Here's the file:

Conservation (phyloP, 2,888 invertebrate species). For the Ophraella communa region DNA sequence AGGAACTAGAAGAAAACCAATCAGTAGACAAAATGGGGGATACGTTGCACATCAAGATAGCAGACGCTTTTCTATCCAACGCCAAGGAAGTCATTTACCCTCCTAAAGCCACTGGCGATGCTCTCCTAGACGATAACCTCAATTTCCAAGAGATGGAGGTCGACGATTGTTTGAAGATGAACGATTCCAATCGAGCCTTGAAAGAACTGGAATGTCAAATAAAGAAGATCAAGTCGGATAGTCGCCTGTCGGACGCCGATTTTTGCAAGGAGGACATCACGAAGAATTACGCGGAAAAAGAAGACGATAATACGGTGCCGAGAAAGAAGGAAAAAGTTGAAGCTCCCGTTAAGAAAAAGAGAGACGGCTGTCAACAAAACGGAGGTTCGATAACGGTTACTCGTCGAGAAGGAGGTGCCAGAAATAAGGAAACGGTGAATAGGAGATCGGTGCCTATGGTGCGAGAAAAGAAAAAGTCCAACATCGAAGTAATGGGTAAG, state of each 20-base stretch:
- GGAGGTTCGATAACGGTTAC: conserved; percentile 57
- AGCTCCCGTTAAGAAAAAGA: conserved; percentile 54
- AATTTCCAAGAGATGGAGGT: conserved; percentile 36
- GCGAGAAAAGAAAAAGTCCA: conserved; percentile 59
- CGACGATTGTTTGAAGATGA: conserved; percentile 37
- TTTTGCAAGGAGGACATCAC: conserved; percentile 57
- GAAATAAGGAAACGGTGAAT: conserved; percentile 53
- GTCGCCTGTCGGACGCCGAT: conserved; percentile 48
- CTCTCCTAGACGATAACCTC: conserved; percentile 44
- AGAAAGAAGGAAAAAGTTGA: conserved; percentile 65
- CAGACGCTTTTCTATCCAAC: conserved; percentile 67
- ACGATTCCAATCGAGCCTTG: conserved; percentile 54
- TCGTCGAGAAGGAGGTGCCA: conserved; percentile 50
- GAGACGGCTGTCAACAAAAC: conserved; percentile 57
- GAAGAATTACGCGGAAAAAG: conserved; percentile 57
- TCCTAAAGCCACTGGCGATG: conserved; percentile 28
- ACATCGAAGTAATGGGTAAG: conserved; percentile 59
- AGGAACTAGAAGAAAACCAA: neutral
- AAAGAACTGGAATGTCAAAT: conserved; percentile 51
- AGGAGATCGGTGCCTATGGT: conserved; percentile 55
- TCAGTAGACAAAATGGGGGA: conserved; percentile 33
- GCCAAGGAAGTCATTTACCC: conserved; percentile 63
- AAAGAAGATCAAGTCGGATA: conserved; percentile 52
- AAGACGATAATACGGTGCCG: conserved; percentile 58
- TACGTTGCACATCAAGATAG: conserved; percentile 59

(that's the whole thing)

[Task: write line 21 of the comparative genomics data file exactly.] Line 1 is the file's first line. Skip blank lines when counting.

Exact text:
- AGGAGATCGGTGCCTATGGT: conserved; percentile 55